Why the owners of ModernTribe are awesome

A few days ago I e-mailed ModernTribe to point out that their description of this seder plate was a bit homophobic; it linked to the article on My Jewish Learning about how the orange on the seder plate was originated as a symbol of gay and lesbian inclusion in the community, yet the text said it symbolized the inclusion of women. I sensed some censorship and pandering to the mainstream here, so I e-mailed them (for what it's worth, they're hardly the first to misattribute/censor this tradition, but the article even explains this and gives the more accurate explanation).

Someone e-mailed me back right away and apologized and asked me to rewrite the description. They then changed it to what I had suggested almost immediately. I definitely recommend the company, though they (like most Jewish organizations) could of course still stand to include some specifically GLBT-focused and non-white-Jews-focused products.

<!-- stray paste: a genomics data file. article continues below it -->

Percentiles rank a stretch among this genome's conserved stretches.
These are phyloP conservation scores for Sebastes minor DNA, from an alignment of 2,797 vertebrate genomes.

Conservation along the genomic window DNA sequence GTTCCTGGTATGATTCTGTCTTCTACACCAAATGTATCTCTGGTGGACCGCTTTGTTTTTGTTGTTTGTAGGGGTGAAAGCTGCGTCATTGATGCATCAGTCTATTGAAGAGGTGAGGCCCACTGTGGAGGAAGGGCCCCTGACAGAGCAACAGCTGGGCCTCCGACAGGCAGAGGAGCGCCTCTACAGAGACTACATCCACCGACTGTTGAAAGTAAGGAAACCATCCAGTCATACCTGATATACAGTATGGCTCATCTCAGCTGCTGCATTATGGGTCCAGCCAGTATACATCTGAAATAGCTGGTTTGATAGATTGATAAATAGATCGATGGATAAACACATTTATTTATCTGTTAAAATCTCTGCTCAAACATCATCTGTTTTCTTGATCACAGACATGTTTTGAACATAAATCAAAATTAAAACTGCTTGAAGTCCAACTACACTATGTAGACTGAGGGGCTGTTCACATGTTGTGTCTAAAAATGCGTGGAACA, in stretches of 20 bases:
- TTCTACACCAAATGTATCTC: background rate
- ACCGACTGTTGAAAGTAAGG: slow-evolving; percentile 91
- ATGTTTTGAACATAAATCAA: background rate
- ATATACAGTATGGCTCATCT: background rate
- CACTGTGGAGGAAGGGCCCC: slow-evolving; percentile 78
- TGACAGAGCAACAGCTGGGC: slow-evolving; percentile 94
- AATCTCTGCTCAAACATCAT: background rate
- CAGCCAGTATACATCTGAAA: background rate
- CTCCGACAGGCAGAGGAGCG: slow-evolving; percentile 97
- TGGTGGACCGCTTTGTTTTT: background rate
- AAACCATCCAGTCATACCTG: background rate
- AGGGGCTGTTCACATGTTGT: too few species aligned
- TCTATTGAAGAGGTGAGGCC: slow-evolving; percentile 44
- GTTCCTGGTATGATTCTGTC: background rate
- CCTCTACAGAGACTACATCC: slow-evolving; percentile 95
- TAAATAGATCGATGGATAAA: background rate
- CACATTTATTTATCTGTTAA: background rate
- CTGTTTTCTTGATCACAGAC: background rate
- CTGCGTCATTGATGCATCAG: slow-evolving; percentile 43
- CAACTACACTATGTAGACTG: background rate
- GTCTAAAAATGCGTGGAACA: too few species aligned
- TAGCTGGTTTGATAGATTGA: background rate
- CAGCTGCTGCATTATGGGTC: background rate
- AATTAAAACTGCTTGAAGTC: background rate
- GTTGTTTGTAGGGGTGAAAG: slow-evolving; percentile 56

It costs more to be gay

A few months ago I said I was going to find this article for someone and post it. I don't remember who, or exactly why, but here it is. Along with a bunch of other things, because I got sidetracked while searching for it and got somewhat obsessed with posting things from the NYT.

Our goal was to create a hypothetical gay couple whose situation would be similar to a heterosexual couple’s. ... Here is what we came up with. In our worst case, the couple’s lifetime cost of being gay was $467,562. But the number fell to $41,196 in the best case for a couple with significantly better health insurance, plus lower taxes and other costs.

Poorer families not only speak less to their children, but also say different types of things